If you’re thinking about including a pantry in your new or remodeled kitchen, you’re not alone. While pantries were out of fashion for many years, lately their usefulness has been rediscovered and pantry ideas are in all the shelter magazines.
If you don’t already have a pantry, and you want one, the first question is probably where to put it. First, let’s think about possible locations for a walk-in pantry:
“Walk-in” in pantry terms doesn’t necessarily mean you have to be able to walk in and walk around: it can mean that you step through the door and are surrounded by storage, all within arms reach: more of a “step-in” pantry.
If you absolutely have no room for a walk-in pantry, then a pantry cabinet is probably the solution for you. There are many designs or swing-out, fold-out or pull-out pantries made to fit in full-height cabinets, base cabinets or wall cabinets, from large to small.
Inside your pantry, once you’ve found the space, you have a long list of choices for the storage structures you choose to build. Many of them depend on the type of things you want to store in the pantry.
Shelves – narrow so you don’t lose things at the back, easily cleanable, labelable if you want to have specific areas of your pantry for specific types of goods. The vertical space between shelves can be customized to the height of your stored objects. Adjustable shelving is a great idea if you think you’ll change your mind about heights, but in reality most people find that they never change their adjustable shelves once they’ve initially been set up.
Baskets – these can be hung under shelves, stacked on shelves, placed or stacked on the floor, racked up in rolling carts, and made of natural materials like wicker or seagrass, or of wire (chrome or plastic coated). Plastic baskets are also available, and cheap, but they tend not to last very long unless they are seriously heavy duty.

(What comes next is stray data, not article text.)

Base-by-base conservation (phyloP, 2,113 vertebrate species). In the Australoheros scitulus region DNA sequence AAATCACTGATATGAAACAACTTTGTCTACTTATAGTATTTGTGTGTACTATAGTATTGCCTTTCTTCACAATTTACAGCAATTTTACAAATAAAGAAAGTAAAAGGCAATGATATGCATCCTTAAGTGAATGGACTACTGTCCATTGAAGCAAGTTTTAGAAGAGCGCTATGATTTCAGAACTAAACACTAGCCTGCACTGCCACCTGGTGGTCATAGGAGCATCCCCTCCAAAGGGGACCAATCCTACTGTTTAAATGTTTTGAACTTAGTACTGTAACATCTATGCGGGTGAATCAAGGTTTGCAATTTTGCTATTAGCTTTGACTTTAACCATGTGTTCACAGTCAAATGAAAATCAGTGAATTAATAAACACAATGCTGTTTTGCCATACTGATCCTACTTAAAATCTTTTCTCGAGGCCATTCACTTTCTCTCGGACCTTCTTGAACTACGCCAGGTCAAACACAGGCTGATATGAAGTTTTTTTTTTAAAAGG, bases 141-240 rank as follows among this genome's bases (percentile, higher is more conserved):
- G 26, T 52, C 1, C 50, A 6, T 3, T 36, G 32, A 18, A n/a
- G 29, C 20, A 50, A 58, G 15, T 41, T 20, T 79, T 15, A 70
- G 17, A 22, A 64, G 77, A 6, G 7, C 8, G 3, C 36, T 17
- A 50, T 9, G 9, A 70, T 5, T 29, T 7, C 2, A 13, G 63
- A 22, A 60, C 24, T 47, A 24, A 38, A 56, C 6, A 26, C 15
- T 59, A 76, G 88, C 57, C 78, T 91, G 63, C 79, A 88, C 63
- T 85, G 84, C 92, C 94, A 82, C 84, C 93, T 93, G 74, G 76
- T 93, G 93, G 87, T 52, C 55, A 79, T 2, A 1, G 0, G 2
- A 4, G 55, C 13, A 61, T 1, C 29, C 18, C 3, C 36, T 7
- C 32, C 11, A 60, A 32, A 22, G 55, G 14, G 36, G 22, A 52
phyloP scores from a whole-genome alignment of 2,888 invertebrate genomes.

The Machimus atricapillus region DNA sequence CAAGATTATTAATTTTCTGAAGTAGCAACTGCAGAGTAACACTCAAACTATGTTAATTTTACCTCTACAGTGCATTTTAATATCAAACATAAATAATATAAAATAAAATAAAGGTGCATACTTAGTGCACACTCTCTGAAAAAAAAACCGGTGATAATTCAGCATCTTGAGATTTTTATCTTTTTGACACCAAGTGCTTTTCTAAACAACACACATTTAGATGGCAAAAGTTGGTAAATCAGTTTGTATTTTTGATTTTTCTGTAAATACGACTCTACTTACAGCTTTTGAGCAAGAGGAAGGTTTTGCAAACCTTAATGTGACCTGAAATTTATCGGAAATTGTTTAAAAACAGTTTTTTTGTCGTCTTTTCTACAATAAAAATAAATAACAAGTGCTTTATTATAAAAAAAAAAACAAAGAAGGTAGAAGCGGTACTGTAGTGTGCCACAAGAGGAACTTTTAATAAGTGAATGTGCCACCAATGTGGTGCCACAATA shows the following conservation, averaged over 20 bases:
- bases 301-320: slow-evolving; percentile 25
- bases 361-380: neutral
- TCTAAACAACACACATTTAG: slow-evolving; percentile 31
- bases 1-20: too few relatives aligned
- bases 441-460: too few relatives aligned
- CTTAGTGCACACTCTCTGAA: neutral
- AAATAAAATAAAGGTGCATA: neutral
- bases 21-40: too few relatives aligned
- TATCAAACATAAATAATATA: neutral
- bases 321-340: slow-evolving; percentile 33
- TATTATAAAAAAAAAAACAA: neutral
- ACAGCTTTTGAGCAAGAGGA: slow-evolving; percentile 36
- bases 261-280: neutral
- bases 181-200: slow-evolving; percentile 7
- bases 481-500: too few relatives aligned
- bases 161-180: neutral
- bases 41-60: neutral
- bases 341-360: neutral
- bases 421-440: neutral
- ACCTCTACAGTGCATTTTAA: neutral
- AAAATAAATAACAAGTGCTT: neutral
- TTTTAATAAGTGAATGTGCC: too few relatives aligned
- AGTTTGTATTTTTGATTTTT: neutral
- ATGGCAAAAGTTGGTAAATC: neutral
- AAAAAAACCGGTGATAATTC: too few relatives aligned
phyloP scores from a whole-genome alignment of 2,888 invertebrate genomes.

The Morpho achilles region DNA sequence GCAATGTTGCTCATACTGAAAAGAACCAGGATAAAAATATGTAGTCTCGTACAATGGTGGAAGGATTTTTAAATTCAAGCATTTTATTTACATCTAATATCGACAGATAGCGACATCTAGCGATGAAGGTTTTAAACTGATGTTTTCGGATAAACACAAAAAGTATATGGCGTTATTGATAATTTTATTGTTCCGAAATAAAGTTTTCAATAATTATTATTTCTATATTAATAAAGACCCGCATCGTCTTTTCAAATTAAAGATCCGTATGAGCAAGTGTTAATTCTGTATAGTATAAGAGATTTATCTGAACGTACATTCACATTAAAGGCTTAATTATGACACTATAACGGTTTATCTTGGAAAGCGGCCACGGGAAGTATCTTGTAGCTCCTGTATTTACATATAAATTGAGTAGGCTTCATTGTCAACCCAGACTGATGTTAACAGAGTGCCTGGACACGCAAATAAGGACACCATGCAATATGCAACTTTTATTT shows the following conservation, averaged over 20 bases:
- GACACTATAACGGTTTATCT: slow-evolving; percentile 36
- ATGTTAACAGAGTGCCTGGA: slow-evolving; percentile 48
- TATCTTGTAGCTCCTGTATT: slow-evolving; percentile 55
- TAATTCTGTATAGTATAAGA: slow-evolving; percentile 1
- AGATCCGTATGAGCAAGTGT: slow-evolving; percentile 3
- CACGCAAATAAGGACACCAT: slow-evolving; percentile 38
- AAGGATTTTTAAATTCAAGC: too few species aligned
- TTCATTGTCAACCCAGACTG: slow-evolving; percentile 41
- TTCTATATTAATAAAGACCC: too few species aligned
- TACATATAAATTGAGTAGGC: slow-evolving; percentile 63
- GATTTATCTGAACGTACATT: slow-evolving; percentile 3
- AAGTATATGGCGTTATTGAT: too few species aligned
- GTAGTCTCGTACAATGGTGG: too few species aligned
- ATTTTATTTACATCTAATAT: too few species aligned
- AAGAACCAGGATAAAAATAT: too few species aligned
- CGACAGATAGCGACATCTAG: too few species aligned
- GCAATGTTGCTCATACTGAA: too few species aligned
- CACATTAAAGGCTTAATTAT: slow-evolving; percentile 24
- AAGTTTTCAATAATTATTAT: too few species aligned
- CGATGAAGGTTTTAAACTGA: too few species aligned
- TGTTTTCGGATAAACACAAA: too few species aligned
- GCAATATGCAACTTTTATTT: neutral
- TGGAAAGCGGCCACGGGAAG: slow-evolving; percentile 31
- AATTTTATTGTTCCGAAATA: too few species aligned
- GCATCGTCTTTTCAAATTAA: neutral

Bins – made of metal, wood or plastic, with or without lids, stackable, with open, glass or solid fronts or lids, placed on shelves, the floor, or in drawers.
Drawers: can be solid or open (wire); wood, plastic, basketry or metal; compartmented or otherwise organized or subdivided inside; large and deep or small and shallow, with or without label holders, full extension, or removable to carry to a work area.
Hooks – to hold bags, aprons, clipboards, strings of onions or garlic, etc
Barrels, clean garbage bins, or sacks for holding seriously large quantities of bulk foods
Racks on walls or the inside of door(s) can hold smaller packages, pots and pans, kitchen utensils, etc. Pegboard racks are especially useful for walls or spaces where you can’t stick out into the room much and so don’t have space for shelves. A plate rail at the top of the wall can decorate your pantry while storing extra plates or platters.
You might also consider including these other items in your pantry:
If you live in an earthquake zone, your pantry ideas should take that into acount. Breakables need to be held in place, and heavy items like canned goods should be stored so that they can’t fall, break other things, block the door closed, or hurt people.
Your pantry contents would be part of your emergency food supply if an earthquake happened, so you want them to be in usable condition and accessible.